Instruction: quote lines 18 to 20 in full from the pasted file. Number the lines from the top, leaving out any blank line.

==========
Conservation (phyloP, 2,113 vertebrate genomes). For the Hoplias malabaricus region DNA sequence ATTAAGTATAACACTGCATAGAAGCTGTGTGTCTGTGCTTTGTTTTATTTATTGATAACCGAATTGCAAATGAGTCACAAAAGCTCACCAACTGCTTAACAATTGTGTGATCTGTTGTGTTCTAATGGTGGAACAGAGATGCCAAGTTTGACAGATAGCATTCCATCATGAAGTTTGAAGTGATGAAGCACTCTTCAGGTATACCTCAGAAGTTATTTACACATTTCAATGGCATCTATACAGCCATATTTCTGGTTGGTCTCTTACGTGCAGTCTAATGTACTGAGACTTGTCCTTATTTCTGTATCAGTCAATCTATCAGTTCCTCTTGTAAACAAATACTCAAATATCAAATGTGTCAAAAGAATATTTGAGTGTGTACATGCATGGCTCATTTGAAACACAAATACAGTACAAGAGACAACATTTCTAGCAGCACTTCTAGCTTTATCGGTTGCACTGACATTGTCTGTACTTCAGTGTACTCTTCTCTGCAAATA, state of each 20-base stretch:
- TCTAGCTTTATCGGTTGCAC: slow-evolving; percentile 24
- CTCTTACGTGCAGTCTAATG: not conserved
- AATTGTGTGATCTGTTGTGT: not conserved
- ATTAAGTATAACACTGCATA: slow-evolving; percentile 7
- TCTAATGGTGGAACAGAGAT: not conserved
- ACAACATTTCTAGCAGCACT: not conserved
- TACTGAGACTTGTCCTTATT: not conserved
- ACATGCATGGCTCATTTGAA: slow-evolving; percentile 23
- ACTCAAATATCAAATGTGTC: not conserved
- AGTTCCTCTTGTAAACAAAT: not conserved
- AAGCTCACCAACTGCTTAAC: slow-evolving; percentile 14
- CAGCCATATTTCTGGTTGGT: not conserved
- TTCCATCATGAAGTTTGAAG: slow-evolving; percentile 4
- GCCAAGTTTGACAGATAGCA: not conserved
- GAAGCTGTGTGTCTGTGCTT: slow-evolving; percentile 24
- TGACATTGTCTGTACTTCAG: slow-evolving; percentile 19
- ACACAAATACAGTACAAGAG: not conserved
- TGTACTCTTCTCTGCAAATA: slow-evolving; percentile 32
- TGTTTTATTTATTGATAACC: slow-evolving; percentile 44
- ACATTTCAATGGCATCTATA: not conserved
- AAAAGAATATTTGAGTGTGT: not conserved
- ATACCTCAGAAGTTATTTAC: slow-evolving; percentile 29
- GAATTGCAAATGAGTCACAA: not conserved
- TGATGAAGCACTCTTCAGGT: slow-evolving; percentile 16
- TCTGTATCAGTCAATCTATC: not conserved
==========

- ACACAAATACAGTACAAGAG: not conserved
- TGTACTCTTCTCTGCAAATA: slow-evolving; percentile 32
- TGTTTTATTTATTGATAACC: slow-evolving; percentile 44